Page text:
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While smaller ski areas will get away with restricting the number of days a skier with a season passes will be allow on the hill, I would take a wild guess that Vail and other larger operators are seriously looking at the legal aspect of enacting such policy. I haven't been able to locate a copy of the T&C for the epic pass, so not sure if they changed them to include the ability to restrict the number of days you may ski on the season pass due to capacity restrictions. Anybody have any info or thoughts on that problem.
 

ghughes20

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Pure speculation here, but if they restrict lodge access, that will severely reduce daily visitors. Families with young children won't come. No apres scene will limit young adults. I think you'll be left with people that have on mountain or local housing. I'd guess that limits crowds by 40%, making limited lift capacity less of an issue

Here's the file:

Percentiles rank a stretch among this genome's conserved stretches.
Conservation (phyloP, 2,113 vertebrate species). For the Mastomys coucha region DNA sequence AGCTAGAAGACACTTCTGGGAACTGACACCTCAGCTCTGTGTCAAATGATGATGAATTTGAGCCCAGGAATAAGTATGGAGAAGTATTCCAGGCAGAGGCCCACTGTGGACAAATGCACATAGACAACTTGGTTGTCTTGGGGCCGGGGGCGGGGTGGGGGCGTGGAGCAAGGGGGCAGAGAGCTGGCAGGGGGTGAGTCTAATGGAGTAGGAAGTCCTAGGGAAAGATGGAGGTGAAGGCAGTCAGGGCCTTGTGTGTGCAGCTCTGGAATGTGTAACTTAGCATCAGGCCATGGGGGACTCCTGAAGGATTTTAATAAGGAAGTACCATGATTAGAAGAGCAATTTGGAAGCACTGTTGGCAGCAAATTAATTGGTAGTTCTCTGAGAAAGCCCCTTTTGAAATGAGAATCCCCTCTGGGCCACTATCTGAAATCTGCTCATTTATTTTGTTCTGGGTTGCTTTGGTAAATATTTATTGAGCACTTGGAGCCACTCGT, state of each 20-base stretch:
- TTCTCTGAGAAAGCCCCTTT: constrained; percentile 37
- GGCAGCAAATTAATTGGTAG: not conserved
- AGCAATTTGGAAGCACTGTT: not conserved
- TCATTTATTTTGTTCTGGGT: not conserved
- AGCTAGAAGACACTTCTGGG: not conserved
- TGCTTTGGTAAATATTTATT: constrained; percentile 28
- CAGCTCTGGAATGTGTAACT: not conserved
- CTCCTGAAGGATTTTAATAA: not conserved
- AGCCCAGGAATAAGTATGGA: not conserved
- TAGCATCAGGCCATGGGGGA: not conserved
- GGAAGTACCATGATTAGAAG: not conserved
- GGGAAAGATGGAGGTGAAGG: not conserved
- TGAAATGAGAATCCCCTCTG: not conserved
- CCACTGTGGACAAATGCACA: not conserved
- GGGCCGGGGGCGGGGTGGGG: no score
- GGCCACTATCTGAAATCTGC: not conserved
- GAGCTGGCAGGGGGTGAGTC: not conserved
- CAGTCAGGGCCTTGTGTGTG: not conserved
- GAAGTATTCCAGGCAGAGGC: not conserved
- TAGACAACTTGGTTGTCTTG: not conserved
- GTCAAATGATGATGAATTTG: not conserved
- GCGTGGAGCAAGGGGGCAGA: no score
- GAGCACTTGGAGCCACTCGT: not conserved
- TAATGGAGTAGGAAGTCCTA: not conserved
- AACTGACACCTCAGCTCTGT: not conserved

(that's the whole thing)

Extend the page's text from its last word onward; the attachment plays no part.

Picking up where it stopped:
That said, with full ski gear - googles, masks, gloves, etc, we're probably the least at risk group there is. Crowded indoor spaces are the problem.
 

NY DirtBag

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Only thing that concerns me is kids/wife having to go to the bathroom. Otherwise, I don't plan on setting foot in a lodge all winter.

Ive always been a show up early, skip lunch break, be done by 2-3 anyway so I don't anticipate any issues.

With the family, I guess if they need a warm up we can head back to the vehicle for 20 minutes.

Maybe I'll have to wear a pack next year to carry family food and beverages.

Anticipating no development program for the youngest so maybe we'll do a private here and there?
 

machski

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Well, some resort operators have already partially addressed the passholder issue. Boyne for example shut off all winter pass product sales mid June and it remains to be seen when and with what products they will reopen sales with later summer or fall.